Influence of different parameters on drug release from hydrogel systems to a biomembrane model: Evaluation by differential scanning calorimetry technique

ArticleinBiomaterials 21(8):821-33 · May 2000with1 Read
Impact Factor: 8.56 · DOI: 10.1016/S0142-9612(99)00252-5 · Source: PubMed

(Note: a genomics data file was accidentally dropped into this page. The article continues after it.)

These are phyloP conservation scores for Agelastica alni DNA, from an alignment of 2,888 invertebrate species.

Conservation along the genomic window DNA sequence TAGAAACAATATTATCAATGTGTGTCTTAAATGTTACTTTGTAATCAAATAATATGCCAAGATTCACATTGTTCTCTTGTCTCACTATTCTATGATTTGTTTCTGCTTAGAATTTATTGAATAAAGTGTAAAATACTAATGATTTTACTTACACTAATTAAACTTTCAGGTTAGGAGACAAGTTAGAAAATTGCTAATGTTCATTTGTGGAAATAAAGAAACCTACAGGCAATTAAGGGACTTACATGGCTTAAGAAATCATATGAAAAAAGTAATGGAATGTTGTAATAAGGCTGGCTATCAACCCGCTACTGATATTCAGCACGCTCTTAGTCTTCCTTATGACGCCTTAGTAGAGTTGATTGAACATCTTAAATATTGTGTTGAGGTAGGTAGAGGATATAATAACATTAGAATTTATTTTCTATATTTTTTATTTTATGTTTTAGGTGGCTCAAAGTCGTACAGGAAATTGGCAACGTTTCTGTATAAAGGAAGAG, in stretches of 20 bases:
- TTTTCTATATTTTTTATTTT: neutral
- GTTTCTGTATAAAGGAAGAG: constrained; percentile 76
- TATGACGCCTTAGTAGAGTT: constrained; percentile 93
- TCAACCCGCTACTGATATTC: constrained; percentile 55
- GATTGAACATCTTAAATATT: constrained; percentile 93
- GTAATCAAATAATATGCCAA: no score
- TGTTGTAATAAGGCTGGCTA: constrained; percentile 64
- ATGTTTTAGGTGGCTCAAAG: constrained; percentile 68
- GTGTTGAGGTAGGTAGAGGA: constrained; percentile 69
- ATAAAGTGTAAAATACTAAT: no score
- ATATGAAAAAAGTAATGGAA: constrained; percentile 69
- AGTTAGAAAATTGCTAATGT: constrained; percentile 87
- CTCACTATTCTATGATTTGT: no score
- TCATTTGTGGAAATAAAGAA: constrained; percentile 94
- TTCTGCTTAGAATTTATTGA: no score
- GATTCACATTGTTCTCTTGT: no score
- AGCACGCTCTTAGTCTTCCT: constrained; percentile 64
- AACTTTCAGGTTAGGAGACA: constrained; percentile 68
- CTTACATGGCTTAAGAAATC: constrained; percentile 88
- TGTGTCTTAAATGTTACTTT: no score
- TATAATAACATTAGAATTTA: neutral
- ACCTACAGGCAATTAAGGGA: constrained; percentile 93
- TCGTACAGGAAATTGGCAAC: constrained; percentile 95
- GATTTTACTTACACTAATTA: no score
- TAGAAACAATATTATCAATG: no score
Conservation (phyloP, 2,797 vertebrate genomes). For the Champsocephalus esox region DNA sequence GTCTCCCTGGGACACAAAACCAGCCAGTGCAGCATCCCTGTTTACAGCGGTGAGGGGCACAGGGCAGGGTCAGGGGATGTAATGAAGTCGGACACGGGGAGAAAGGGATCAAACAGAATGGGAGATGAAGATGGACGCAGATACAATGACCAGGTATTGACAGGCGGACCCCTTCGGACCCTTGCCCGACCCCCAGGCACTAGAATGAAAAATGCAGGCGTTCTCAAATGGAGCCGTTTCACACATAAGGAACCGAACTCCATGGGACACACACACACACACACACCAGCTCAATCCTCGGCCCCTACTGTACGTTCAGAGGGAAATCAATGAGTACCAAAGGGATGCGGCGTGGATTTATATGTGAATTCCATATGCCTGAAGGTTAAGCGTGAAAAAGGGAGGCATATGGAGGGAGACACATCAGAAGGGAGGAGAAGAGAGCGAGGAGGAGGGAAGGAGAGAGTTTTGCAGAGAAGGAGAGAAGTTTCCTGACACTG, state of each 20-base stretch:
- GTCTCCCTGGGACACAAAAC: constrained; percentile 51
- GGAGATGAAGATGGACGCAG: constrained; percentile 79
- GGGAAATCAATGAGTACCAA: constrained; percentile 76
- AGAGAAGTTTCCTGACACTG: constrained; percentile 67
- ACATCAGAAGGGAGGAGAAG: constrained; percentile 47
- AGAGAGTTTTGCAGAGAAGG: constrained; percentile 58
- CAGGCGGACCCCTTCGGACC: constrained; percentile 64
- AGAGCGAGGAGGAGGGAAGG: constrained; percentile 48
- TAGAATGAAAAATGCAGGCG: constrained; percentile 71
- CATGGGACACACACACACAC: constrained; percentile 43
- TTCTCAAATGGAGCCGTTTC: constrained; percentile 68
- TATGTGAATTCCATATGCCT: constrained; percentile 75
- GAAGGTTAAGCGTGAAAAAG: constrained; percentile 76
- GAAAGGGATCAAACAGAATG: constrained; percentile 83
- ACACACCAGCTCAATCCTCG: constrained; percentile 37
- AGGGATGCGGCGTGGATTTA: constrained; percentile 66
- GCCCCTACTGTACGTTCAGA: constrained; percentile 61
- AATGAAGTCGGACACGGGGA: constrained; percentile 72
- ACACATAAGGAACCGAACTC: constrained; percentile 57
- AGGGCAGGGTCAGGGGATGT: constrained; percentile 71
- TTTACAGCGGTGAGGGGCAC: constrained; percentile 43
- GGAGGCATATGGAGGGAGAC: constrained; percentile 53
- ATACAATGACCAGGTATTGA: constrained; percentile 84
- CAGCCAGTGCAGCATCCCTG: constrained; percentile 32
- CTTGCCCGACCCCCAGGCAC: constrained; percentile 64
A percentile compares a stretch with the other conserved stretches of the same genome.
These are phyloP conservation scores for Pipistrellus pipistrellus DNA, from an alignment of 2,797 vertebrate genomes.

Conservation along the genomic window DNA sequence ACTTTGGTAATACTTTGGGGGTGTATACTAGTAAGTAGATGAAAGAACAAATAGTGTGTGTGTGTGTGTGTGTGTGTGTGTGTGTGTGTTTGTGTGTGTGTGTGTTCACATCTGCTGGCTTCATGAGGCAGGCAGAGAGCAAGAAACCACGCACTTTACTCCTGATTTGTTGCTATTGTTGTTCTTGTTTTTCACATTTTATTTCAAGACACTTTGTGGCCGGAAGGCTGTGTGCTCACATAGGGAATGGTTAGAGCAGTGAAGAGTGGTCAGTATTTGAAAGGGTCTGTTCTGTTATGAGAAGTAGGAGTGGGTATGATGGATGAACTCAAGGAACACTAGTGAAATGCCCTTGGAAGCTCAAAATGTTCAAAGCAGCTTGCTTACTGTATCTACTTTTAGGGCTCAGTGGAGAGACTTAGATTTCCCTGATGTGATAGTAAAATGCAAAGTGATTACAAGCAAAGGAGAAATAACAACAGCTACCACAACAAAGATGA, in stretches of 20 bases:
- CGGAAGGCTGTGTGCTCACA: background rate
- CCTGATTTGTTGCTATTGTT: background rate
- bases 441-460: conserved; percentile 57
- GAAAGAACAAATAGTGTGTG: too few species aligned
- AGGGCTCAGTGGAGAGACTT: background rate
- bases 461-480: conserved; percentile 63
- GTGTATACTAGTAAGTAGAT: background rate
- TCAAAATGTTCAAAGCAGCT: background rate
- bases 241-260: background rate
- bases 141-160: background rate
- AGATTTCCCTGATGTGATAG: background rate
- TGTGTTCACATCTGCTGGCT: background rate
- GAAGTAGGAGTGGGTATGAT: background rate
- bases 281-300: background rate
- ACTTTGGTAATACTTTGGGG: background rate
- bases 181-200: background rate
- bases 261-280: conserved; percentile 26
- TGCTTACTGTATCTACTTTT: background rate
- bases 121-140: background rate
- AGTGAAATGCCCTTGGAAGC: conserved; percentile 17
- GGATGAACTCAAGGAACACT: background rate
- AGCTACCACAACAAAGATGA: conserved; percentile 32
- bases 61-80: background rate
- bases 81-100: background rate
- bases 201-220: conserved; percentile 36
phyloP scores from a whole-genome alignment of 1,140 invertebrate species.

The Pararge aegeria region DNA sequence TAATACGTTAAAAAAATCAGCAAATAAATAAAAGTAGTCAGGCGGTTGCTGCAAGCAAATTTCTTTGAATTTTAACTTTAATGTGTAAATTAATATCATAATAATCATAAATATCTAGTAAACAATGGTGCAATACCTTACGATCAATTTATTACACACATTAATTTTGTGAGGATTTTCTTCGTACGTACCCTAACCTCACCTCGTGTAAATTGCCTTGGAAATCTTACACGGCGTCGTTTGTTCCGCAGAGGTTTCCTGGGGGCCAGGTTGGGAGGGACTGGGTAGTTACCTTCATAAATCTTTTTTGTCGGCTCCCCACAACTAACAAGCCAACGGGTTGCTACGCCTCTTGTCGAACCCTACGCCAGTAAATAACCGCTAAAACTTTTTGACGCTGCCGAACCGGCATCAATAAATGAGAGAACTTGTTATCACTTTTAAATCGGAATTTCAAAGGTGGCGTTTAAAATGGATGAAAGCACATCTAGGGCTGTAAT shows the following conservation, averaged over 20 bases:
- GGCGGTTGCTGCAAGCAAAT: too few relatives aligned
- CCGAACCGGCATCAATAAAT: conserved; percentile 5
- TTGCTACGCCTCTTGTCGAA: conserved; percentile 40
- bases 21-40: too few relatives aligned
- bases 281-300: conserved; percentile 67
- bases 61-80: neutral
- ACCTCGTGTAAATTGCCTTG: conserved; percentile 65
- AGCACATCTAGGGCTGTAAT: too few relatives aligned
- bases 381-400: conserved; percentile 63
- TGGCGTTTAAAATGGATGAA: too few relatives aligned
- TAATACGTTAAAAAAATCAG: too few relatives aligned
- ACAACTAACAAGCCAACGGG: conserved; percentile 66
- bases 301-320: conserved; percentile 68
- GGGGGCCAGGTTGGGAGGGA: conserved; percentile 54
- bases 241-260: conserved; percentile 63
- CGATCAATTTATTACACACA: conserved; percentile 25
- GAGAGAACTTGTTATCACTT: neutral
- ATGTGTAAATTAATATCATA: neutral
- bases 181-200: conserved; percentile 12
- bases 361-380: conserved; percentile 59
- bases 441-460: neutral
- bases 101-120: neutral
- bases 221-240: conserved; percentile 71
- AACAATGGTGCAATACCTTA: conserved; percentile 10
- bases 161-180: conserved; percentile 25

A comparative study on the drug release capacity of four water swellable polymeric systems was carried out by differential scanning calorimetry (DSC). The polymeric systems chosen were alpha,beta-polyaspartahydrazide (PAHy) crosslinked by glutaraldehyde (GLU) (PAHy-GLU) or by ethyleneglycoldiglycidylether (EGDGE), (PAHy-EGDGE), polyvinylalcohol (PVA) crosslinked by glutaraldehyde (PVA-GLU) and alpha,beta-poly(N-hydroxyethyl)-DL-aspartamide (PHEA) by gamma irradiation (PHEA-gamma matrices). The degree of crosslinking for PAHy-GLU, PAHy-EGDGE and PVA-GLU samples was about 0.4 and 0.8. These hydrogels were characterized as free of drugs and were loaded with diflunisal (DFN) (approximately 2.5% w/w). Diflunisal, a non-steroidal anti-inflammatory drug, has been chosen as a model drug to be incorporated into polymeric matrices to follow the release processes of a drug from these hydrogels to a model membrane made by unilamellar vesicles of dipalmitoylphosphatidylcholine (DPPC). Differential scanning calorimetry appears to be a suitable technique to follow the transfer kinetics of the drug from the controlled release system to the biomembrane model. The drug releases from all the considered polymeric hydrogels, were compared with the release observed from the drug solid form by examining the effects on the thermotropic behaviour of DPPC unilamellar vesicles. The release kinetics of the drug from hydrogels were followed at 25, 37 and 50 degrees C to evidence the influence of temperature on the drug release and on the successive transfer to biological membrane model. Particularly, it appears evident that the total amount of drug transferred and the release rate are affected by the polymer crosslinking degree (it increases with crosslinking decrease) as well as by the nature of crosslinking agent. In fact, the drug release profiles from PAHy-GLU samples are more differentiated than those from PAHy-EGDGE. The effect of parameters correlating with the properties of starting polymer, such as water-affinity, crystallinity, glass-to-rubber transition temperature and affinity towards drug molecules, has been also evaluated.